Day 10 - Pheriche, Nepal
Day 10, May 8, 2018. 3.8 miles, Pheriche acclimatization day, elevation 13,840 up to 14,600 and back.
Sari and I awake in our sleeping bags to the sounds of a helicopter just a few hundred yards from our window. “There goes Roman,” we sigh and then giggle like the total fan-girls we have become. To attempt an Everest summit takes a lot of guts, determination and the ability to detach oneself from the very distinct possibility of death or having to turn back, mere meters from the top for lack of time. Intriguing, but not sure it’s something I would like to try, I think.
We head upstairs for a leisurely 8 am breakfast, as we are staying the day in Pheriche to do another acclimatization hike before continuing onward tomorrow. To our surprise, Roman and Rafael are still here — this morning’s helicopters have all been heading down the mountain and their’s is due to arrive soon. All of us photographers compare mirrorless camera notes with Raphael about the benefits of Sony vs. Fuji and what else we all like to shoot when we are not in the Himalayas. He is excited to be in the company of people who understand his chosen craft.
After breakfast we say our final goodbyes to R&R and take off with our group to head uphill. We will hike as far as we feel comfortable to on the hill to the right side of town. It is a bit slow going as we make our way, everyone taking photos of the surrounding mountains and navigating around other groups of trekkers who are also doing acclimatization hikes today, plus of course, we’re a bit out of breath. Except for Alex — he breaks out into a rendition of Garth Brooks’ “Friends in Low Places” while sitting on a rock and waiting for the rest of our group to catch up. Danny and I start laughing and then Alex all but forbids us from filming him.
There’s no official destination for today’s hike, just up in elevation, and I’d like to go farther, but the clouds are starting to thicken over the mountains above us and it seems like our guides want us to get back down before we get stuck in the impending winds, (either that or they lack faith in our group’s overall abilities to go much further). The pace of a trek like this is slower than all of my previous backpacking trips and so I’m feeling a little antsy — like I want to stretch my legs more and keep moving. At the same time I don’t know how my body will respond to higher elevations if I don’t allow myself enough rest. So down we go back to Pheriche and the promise of hot lunch at the Edelweiss.
Every day at 3:00 in the afternoon, the Himalayan Rescue Association gives a talk at their Pheriche Aid-post about altitude and all of the signs and symptoms to look out for when traveling to heights such as these. Sari, Kaddy, Heather and I head over there after lunch. William, who’s attended the talk on his previous visits decides to sit this one out and Danny opts for a nap instead.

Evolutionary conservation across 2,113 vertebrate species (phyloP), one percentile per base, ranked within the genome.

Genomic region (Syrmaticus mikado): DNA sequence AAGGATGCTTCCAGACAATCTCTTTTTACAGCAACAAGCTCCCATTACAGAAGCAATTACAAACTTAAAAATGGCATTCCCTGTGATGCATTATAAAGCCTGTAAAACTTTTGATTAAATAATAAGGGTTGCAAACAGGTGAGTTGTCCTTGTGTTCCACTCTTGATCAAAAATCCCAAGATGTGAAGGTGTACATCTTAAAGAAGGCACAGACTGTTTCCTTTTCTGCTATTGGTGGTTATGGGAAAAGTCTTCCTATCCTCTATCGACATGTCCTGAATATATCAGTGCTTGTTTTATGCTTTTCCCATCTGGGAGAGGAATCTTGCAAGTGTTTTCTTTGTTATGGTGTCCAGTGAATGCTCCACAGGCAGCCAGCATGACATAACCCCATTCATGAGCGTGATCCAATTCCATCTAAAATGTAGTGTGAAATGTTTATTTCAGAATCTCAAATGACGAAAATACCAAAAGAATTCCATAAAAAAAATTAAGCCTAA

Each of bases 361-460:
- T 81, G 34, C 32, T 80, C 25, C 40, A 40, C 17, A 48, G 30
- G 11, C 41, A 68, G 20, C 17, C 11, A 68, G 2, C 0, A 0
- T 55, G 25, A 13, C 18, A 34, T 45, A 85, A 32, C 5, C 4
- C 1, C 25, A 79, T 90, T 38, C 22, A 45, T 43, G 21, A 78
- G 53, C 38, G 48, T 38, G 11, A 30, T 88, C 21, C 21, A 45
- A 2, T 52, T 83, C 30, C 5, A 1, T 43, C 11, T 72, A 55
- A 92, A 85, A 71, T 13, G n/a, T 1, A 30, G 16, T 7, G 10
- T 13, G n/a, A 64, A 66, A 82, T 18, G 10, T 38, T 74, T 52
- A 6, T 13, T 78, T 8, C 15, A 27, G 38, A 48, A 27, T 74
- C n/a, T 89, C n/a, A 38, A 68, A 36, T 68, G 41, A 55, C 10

Outside of the Aid-post is a beautiful, albeit stark reminder of the mortal dangers of high-altitude climbing. The Everest Memorial is a cone-shaped stainless steel sculpture, divided down the middle into two halves, with the names, dates and nationalities of those who have died on Everest etched onto name plates in the space between. According to a description on the outside of the sculpture, rocks from the surrounding mountains fill the interior framework while the surface itself is “not trying to compete with the mountains, but instead reflect them.”
Today’s talk is being given by Simon Randfield, a general practitioner from Scotland. The HRA was established in 1973 in an effort to reduce the amount of casualties in the Himalayas as the numbers of foreign and local trekkers to high altitude were increasing. By teaching people about and treating people with Acute Mountain Sickness, the HRA has saved countless lives over the years. Simon teaches us about what we should expect to feel as we continue up in elevation and what signs to look out for.
The Himalayan Rescue Association is a non-profit which relies primarily on financial and supply donations. Simon and the other Western doctors who work with the HRA are all volunteers. During the two trekking seasons, aid-stations in Pheriche (on the way to Everest Base Camp) and Manang (in the Anapurna region) provide emergency evacuation services and medical assistance to trekkers and mountain expedition teams. They also provide free or inexpensive medical services to the local Nepali communities.
This year is the second time (and 20th anniversary) that Simon and his wife Helen have volunteered with the HRA. For the last six weeks they have been stationed here in Pheriche with a third foreign doctor, Carlo Canepa, a New York native, now practicing in Boston, and with whom we talk excitedly with about our favorite pizza spots. A fourth doctor, local Nepali, Thaneshwar, is spending his 7th season here with the HRA. With just two weeks to go in the spring trekking season, they have already treated hundreds of trekkers. They are a warm and welcoming group and in meeting them, my faith in humanity and belief in our human capacity for generosity is restored. Either that, or it’s the lack of oxygen that is making me feel so verklempt.
Back at the Edelweiss, we enjoy our third meal of the day and sit around the stove once again, keeping warm and chatting away with some fellow trekkers from all over the world. A large group of Indians, many now living in The Netherlands, are on their way down from Base Camp and are celebrating with beers and Khukri, a Nepali rum that William has warned us off of — at least until we’re on the decent. Despite all the warnings from the HRA this afternoon about the effects of drinking at altitude, I do accept a splash into my hot tea when offered, and dang, it feels nice. But just one splash — we are going up in the morning after all.